(photo: hardcover copy of James Tate Hill's Blind Man's Bluff
sitting on a couch next to a box of Little Debbie oatmeal creme pies)
James Tate Hill was one of my first writer follows on Twitter. He seemed funny and I’d heard he won an award or something. For a book! He also had several Best American Essay notables, edited a lit mag I loved, and wrote a column for Lit Hub.
I was, frankly, shocked when he followed me back. I think I had about thirty followers back then, and had published a couple of short freelance essays. I thought it was awfully nice that someone this clever would waste his time on a nobody like me.
But James is both a very good writer and a very good human, and I don’t think I’ve ever heard or read anything he’s said that wasn’t inherently kind. It’s cool to have a writer-hero like that.
Years later I still scroll in search of his tweets, gems like Still thinking about how nobody at the AWP book fair ever sells made-to-order crepes & what a missed opportunity that is. and I shot the serif. But I did not choose the comic sans. I’ve also read both of his books and loved them. He’s a multifaceted writer of prose (and tweets) that I was thrilled to interview about his new memoir “Blind Man’s Bluff” and also about the foods he consumes to support his writing process.
Hobart: Okay, what’s your interview snack plan today?
James Tate Hill: Today’s a revision day, so I’m constantly asking myself, “Am I actually hungry or do I simply not want to be writing?” The answer is usually both. I’m also making homemade chicken soup for dinner, which means boiling a whole chicken early in the morning so the stock will be ready to skim off the fat by early evening. And with this wholesome, hand-crafted dinner on the horizon, I am forgiven all my snacking sins throughout the day.
Breakfast was a Trader Joe’s pretzel bagel, which I didn’t even know was a thing prior to an airport pretzel bagel on the way home from AWP in Philly. Today’s was a lot less stale. Lunch was my wife’s leftover Chinese food, which, let’s be honest, given the suboptimal texture of fried rice and General Tso’s Chicken, feels more like a snack than a meal. Between cups of afternoon coffee—again with the not wanting to write—I treated myself to a few miniature chocolate chip cookies, also from Trader Joe’s. Like all Trader Joe’s cookies that come in the plastic tub, they have a low ceiling, but these are among their finer efforts.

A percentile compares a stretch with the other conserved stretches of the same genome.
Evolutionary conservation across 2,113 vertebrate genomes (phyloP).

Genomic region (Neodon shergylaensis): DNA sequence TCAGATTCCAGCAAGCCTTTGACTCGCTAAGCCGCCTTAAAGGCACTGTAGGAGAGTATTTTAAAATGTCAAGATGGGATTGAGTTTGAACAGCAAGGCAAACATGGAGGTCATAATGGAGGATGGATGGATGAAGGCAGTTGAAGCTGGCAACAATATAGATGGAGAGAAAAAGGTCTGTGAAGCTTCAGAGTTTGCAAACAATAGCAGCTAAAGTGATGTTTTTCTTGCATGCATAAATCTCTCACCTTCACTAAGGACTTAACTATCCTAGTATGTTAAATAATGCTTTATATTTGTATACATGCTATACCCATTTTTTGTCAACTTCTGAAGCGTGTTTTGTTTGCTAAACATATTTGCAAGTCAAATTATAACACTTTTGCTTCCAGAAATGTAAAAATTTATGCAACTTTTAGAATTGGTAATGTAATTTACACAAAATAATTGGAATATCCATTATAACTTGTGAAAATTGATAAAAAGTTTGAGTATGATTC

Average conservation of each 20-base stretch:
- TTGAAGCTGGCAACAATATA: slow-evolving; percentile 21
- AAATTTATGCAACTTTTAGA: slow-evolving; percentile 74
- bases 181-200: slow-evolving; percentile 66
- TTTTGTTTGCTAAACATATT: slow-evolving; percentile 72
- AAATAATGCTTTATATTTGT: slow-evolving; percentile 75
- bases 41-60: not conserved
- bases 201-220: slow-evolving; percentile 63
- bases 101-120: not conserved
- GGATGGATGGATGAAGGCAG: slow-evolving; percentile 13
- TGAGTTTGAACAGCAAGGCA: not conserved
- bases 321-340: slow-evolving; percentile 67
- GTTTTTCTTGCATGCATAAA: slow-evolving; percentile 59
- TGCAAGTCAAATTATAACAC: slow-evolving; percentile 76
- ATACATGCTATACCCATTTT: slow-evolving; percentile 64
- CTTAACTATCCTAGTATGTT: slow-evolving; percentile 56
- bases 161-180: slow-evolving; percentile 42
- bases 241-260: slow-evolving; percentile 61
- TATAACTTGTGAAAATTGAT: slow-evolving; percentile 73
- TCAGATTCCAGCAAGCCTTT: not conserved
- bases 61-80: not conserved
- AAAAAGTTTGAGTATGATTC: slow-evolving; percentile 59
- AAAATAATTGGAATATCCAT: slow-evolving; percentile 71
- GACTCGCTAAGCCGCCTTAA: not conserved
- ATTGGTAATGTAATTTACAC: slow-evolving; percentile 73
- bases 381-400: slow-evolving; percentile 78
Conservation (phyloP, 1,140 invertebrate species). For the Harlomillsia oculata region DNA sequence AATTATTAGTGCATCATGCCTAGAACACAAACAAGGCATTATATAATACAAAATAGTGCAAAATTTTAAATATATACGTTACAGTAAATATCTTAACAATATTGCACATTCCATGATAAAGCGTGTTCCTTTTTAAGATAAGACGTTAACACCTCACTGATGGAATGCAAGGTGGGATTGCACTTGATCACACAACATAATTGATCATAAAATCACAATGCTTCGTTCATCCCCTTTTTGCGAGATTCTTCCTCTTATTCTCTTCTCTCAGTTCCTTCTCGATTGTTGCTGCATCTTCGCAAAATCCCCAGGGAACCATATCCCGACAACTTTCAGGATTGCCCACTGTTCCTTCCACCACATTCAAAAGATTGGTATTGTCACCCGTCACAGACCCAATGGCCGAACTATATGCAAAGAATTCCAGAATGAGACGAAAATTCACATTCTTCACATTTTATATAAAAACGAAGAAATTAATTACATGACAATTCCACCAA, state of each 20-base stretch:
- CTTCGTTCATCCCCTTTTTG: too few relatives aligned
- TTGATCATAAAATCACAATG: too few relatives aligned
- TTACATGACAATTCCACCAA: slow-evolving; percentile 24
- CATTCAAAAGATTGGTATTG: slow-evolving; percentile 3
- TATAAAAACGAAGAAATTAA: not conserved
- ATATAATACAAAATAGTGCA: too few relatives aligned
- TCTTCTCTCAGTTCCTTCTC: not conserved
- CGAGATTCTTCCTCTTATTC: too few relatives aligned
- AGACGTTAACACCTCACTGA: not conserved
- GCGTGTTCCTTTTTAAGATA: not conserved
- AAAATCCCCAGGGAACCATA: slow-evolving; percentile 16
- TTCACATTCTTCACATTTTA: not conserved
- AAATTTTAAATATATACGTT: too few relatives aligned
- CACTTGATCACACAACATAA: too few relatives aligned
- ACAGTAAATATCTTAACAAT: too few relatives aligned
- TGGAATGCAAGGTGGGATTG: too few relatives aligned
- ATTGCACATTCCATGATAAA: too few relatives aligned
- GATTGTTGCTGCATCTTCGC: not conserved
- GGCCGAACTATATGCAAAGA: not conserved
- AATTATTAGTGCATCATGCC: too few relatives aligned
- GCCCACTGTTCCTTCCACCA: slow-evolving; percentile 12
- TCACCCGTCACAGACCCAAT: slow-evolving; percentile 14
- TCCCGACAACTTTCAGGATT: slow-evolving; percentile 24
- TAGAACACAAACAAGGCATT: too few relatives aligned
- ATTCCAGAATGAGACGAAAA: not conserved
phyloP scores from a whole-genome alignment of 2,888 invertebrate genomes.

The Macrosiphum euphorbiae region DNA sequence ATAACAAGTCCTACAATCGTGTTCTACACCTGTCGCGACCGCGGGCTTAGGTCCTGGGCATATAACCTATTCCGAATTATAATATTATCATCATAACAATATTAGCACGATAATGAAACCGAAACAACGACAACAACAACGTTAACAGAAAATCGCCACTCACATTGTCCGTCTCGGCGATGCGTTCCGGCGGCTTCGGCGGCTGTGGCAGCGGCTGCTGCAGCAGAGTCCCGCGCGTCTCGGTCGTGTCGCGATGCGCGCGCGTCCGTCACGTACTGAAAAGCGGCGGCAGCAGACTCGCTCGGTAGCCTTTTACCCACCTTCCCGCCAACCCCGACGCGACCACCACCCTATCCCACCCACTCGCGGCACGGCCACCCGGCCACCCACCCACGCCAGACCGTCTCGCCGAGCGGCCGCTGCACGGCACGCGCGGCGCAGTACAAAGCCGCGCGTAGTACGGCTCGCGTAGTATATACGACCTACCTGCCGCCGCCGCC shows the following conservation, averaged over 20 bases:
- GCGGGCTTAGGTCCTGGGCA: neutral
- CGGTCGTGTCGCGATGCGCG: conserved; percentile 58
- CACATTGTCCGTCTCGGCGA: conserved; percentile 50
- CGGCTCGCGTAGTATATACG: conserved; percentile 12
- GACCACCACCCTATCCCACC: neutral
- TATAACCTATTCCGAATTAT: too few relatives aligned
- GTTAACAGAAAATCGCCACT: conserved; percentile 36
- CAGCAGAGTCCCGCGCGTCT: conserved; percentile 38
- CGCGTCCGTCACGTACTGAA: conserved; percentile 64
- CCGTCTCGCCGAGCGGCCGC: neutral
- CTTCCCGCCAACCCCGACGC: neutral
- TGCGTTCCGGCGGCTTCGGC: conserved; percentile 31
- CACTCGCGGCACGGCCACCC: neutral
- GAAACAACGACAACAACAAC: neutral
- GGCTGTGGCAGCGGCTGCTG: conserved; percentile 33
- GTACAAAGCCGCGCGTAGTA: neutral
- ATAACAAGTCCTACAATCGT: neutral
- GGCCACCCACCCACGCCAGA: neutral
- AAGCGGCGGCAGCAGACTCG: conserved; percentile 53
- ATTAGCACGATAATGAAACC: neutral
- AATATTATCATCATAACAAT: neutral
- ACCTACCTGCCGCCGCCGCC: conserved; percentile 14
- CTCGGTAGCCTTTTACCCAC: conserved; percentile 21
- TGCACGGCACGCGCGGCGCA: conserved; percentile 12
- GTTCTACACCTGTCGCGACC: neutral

Now tell us about Blind Man’s Bluff!
Blind Man’s Bluff is a memoir about losing my sight at age sixteen and continuing to pass for sighted with blurry peripheral vision. The charade lasted about fifteen years. Failed relationships, failed novels, near-death experiences. I promise there’s plenty of humor. And pop culture references!
In keeping with this interview’s theme, I’ll add that food plays a supporting role as I lament my college town’s lack of a Taco Bell, subsist on the groceries sold in a convenience store during graduate school, and eventually learn that my not cooking has less to do with blindness than inertia.
If Blind Man’s Bluff were a metaphorical recipe, what would the ingredients be?
1 cup denial, chopped
4 VHS cassettes of 1980s movies
2 quarts of organic self-acceptance
1 failed marriage
8 stalks of internalized shame
4 teaspoons ableism, dried
2 bay leaves
Hope and optimism to taste
And how about an actual recipe? Something you love to make and eat, and feels like your book...or like it’d go perfectly with reading your book?
Since I’ve mentioned the chicken soup I’m preparing for tonight’s dinner, here’s that recipe.
1 yellow or white onion
4–6 stalks celery
4–6 large carrots
1 whole chicken (about 5 lbs.)
2 chicken bouillon cubes
1 tbl thyme
1 tbl tarragon
Half a box/bag of egg noodles or pasta shapes
Rinse the whole chicken and remove those disgusting innards from its cavity. Place it in a large stock pot and fill it with cold water so that the chicken is about two thirds covered in water. Heat until the water boils and reduce heat, simmering for about 45 minutes. Let the water cool off the burner for a bit and remove the chicken from the water, letting it cool enough so you can remove the meat without burning the ever-loving hell out of your fingers. Place the pan in the fridge, which I hope you’ve made room for because a large stock pot takes up a lot of space.